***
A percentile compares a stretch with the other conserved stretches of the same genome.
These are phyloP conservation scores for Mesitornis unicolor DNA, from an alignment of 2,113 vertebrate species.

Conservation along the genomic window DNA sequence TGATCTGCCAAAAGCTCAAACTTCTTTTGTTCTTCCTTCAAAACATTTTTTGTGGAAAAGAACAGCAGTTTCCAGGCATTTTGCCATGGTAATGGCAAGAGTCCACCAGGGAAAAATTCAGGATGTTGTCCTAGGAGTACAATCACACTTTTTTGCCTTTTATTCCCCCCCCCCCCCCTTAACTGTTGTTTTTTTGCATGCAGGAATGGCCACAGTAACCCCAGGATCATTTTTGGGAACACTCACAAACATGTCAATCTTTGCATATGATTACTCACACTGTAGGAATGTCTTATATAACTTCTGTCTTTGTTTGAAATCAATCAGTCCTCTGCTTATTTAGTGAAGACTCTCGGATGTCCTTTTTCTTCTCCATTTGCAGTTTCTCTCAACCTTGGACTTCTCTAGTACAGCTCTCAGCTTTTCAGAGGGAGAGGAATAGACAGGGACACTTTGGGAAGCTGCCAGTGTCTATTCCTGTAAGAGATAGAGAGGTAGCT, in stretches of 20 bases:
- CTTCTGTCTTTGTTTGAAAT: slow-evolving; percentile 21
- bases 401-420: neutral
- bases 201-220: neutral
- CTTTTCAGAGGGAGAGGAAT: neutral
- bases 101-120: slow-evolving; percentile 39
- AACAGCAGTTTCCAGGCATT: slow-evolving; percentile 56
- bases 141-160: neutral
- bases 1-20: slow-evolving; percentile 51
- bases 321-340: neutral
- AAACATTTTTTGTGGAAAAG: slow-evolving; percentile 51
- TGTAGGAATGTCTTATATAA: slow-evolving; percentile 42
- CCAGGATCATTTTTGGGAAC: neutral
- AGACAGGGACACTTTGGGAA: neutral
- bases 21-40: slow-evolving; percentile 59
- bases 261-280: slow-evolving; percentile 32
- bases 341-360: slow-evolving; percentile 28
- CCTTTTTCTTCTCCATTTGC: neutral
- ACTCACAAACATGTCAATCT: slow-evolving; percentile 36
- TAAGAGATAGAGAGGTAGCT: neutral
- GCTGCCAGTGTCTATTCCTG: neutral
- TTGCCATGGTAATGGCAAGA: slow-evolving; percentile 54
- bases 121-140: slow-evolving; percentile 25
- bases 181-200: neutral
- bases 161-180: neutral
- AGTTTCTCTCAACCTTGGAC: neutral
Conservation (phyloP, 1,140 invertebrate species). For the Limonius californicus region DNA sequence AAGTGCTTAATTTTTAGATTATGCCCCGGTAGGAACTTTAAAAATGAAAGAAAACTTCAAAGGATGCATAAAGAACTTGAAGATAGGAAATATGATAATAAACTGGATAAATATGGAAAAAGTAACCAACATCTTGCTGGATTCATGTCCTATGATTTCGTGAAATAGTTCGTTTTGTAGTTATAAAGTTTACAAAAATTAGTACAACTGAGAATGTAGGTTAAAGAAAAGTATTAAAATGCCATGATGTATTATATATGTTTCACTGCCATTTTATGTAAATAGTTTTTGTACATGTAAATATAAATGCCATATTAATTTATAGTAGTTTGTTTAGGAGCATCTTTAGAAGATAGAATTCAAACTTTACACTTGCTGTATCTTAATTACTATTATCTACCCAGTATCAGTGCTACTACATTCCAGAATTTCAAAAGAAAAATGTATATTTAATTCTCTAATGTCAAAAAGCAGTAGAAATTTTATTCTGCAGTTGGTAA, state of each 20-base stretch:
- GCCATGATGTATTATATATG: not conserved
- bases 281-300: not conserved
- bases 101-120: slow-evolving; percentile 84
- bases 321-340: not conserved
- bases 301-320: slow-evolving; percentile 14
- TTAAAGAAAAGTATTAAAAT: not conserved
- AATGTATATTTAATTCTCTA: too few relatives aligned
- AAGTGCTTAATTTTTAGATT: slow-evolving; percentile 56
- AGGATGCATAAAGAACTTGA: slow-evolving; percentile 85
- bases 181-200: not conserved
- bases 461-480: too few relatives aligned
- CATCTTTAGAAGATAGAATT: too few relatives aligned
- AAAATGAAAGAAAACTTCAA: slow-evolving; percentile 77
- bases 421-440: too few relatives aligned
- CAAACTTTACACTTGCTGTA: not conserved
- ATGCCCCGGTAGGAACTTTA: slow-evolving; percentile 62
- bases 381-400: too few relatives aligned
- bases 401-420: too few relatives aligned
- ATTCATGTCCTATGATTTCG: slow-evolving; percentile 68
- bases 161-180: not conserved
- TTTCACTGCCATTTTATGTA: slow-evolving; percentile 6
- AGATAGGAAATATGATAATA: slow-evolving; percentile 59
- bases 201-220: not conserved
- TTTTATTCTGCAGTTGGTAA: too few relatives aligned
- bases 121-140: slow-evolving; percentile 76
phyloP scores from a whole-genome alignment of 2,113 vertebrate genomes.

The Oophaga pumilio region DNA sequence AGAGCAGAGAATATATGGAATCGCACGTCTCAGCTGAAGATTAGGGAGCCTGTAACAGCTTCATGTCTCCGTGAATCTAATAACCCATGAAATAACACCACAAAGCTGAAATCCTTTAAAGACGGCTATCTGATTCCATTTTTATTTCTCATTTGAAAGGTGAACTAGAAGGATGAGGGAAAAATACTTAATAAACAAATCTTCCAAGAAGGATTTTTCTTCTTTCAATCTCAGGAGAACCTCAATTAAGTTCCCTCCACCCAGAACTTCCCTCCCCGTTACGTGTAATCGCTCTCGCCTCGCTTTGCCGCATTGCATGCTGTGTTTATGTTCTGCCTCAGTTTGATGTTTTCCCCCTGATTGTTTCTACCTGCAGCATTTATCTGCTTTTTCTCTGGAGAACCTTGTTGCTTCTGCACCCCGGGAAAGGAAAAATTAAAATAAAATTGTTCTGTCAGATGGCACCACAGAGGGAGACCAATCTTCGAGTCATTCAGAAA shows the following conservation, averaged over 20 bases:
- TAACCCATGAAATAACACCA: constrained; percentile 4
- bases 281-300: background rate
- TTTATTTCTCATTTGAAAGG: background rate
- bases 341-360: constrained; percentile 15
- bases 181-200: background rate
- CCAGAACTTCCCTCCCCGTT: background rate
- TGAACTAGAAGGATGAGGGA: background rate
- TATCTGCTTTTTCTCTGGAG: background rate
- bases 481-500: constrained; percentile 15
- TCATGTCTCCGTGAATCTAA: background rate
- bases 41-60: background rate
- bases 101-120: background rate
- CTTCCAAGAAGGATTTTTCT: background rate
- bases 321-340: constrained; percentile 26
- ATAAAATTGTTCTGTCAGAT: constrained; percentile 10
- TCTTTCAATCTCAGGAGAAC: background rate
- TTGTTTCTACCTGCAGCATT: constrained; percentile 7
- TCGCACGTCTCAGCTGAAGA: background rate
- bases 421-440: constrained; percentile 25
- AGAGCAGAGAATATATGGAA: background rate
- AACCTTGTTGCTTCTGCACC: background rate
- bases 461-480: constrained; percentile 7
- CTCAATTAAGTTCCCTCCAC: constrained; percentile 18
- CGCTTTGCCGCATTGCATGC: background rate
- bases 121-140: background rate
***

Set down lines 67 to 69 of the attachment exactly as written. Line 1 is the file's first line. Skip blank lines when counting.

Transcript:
- bases 41-60: background rate
- bases 101-120: background rate
- CTTCCAAGAAGGATTTTTCT: background rate